If you decide to negotiate, you’ll need to explain why you think the insurance company should increase the settlement. You can use the research you’ve done to make your point and even share more details from your experience. If you’ve had trouble sleeping, needed to see a therapist, or your pet was injured in the accident, you can share those things when you are negotiating your settlement.

➞ Learn more about negotiating an insurance settlement for your car

How should you respond to a low settlement offer?

Before you sit down with the insurance company, you should have an idea of what you think a reasonable settlement would be in your situation based on facts, not your emotions. 

If you get a settlement offer that is lower than you think you deserve, you can say no and ask for a better offer without going to court.

You should be both polite and firm if you push for a higher settlement. Going to court is expensive and insurance companies don’t want to deal with it any more than you do, but if you are insisting on an unreasonable payment they may not hesitate to take your case in front of a judge.

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Getting a higher value for your car

If your car is damaged or totaled in an accident and you don’t think the claims settlement you’ve been offered is equivalent to the value of your vehicle, there are several things you can do to get a higher value for your car, including:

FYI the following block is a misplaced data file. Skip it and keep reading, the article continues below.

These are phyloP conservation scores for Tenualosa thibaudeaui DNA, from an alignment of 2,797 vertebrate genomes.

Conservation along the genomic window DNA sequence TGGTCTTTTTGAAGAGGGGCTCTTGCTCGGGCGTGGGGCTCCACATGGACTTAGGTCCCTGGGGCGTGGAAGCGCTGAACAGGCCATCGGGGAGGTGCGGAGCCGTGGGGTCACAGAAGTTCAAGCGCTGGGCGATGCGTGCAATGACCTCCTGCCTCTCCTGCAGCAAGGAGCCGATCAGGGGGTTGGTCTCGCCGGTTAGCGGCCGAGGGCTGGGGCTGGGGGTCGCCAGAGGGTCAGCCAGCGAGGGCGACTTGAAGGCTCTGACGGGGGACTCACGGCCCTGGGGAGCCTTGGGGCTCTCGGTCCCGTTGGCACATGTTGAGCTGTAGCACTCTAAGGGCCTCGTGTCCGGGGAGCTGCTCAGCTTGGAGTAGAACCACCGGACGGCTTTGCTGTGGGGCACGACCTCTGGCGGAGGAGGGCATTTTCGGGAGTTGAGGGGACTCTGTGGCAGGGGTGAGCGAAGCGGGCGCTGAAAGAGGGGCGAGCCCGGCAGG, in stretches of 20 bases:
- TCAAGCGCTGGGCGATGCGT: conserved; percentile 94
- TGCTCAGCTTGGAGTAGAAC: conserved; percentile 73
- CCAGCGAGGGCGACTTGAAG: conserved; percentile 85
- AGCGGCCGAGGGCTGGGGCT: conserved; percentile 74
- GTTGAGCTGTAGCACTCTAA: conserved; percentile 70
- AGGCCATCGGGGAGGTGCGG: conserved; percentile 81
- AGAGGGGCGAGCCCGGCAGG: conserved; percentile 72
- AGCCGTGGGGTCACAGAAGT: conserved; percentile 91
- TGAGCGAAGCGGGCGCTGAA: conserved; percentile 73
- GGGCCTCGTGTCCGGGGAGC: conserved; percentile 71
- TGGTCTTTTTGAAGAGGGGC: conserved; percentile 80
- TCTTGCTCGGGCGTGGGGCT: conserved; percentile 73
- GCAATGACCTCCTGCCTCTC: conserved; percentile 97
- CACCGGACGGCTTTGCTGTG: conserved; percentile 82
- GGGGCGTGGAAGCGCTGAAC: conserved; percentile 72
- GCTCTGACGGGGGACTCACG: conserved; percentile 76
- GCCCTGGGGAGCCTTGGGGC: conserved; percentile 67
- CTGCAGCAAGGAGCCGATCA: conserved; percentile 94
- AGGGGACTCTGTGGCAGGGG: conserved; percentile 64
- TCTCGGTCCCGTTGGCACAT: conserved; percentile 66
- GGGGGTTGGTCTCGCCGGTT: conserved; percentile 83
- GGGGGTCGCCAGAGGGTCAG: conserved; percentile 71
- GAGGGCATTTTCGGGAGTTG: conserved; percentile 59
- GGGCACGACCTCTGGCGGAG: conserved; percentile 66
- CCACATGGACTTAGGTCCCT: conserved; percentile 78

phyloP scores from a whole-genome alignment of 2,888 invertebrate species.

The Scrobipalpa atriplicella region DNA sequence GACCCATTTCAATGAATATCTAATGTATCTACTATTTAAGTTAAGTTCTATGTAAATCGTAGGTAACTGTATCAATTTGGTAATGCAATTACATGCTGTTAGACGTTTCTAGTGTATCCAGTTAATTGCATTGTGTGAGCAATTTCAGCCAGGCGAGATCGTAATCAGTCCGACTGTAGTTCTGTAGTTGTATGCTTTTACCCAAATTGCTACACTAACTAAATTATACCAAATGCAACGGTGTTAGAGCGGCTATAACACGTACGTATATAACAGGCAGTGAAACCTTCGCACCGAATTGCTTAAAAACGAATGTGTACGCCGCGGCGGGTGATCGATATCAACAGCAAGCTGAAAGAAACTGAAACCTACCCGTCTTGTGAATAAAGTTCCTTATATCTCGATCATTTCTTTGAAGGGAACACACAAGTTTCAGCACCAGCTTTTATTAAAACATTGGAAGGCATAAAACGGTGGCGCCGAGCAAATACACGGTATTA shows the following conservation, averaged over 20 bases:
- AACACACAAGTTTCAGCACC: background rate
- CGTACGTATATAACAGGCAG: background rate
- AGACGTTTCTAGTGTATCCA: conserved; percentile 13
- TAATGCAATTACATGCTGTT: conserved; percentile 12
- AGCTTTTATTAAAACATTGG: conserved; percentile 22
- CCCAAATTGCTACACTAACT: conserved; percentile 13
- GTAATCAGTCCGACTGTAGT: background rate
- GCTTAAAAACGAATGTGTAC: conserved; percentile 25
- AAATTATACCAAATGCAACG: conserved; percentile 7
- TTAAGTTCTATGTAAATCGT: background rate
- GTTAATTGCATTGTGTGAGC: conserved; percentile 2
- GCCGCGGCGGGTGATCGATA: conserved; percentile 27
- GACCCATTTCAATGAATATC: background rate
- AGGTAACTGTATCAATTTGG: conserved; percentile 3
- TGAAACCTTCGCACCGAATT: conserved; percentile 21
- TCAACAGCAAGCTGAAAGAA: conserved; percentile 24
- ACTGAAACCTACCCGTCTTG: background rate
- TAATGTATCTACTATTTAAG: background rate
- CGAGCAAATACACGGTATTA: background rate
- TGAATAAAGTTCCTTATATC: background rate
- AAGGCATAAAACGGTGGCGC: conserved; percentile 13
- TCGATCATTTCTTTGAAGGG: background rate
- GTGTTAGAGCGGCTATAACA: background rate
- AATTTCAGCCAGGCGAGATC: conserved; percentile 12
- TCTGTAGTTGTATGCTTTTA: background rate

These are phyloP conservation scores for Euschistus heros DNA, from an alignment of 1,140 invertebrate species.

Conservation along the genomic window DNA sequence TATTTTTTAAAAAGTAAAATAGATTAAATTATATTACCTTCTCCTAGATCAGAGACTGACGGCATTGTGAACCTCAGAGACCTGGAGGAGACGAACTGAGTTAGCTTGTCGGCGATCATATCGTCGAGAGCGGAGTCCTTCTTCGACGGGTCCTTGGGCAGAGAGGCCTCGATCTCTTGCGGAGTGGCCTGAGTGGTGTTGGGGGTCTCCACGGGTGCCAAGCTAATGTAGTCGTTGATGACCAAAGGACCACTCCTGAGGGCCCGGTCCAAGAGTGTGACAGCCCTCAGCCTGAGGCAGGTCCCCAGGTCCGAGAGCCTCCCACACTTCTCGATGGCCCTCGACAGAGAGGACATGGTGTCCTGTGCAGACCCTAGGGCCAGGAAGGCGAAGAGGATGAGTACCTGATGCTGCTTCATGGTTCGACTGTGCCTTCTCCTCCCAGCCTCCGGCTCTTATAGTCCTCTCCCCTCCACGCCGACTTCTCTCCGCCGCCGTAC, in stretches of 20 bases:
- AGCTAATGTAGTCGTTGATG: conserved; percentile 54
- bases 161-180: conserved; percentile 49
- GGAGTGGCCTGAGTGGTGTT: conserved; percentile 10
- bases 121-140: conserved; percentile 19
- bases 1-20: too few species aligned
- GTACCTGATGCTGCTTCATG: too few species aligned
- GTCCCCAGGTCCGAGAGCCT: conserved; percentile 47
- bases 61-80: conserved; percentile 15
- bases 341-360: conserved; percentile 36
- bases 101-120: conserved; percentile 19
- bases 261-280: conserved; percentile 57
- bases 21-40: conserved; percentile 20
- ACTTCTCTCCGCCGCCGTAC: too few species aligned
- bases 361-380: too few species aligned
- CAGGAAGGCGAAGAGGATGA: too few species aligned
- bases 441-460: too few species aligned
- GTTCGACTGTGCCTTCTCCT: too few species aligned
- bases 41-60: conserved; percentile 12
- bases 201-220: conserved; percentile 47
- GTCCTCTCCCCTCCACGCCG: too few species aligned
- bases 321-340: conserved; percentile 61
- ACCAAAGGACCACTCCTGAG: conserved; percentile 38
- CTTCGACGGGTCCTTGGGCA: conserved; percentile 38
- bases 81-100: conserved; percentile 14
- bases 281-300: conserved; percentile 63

• Do your research: Make sure you know the details of your car insurance policy, as well as the laws in your state, and how they apply to your situation.

  • Gather your documentation: Do you have maintenance records showing you kept your vehicle in immaculate shape? Gather up your records from previous oil changes, regular maintenance, and any other information showing that your car was in excellent condition before the accident.

  • Organize your argument: Take pictures of the damage and provide examples of how the accident has impacted your daily life. Do you now have childcare expenses, lost wages, or domestic services (like a housekeeper or lawn service) you didn’t need before the accident? Document those things so they can be included in your claim.

Frequently asked questions

Can you negotiate the value of a totaled car?

Yes, you can negotiate the value of a totaled car with your insurance company. You’ll need to do some research on the actual cash value (ACV) of your car and learn about your state’s total loss threshold, but you can negotiate a total loss claim just like you can negotiate any other claim.

What should you not say to an adjuster?

When talking to an insurance adjuster, you shouldn’t apologize or admit fault for an accident. You also shouldn’t speculate about the accident, downplay any damages or injuries, or make any statements on the record when speaking to a claims adjuster.

Do I need a lawyer to help me negotiate my car’s value after an accident?

You can hire an attorney if you aren’t successful in your negotiations with the car insurance company, but it will be more expensive than negotiating on your own. Hiring a lawyer may or may not be worth the cost in your situation; you can schedule a meeting with an attorney to find out whether hiring legal counsel is right for you.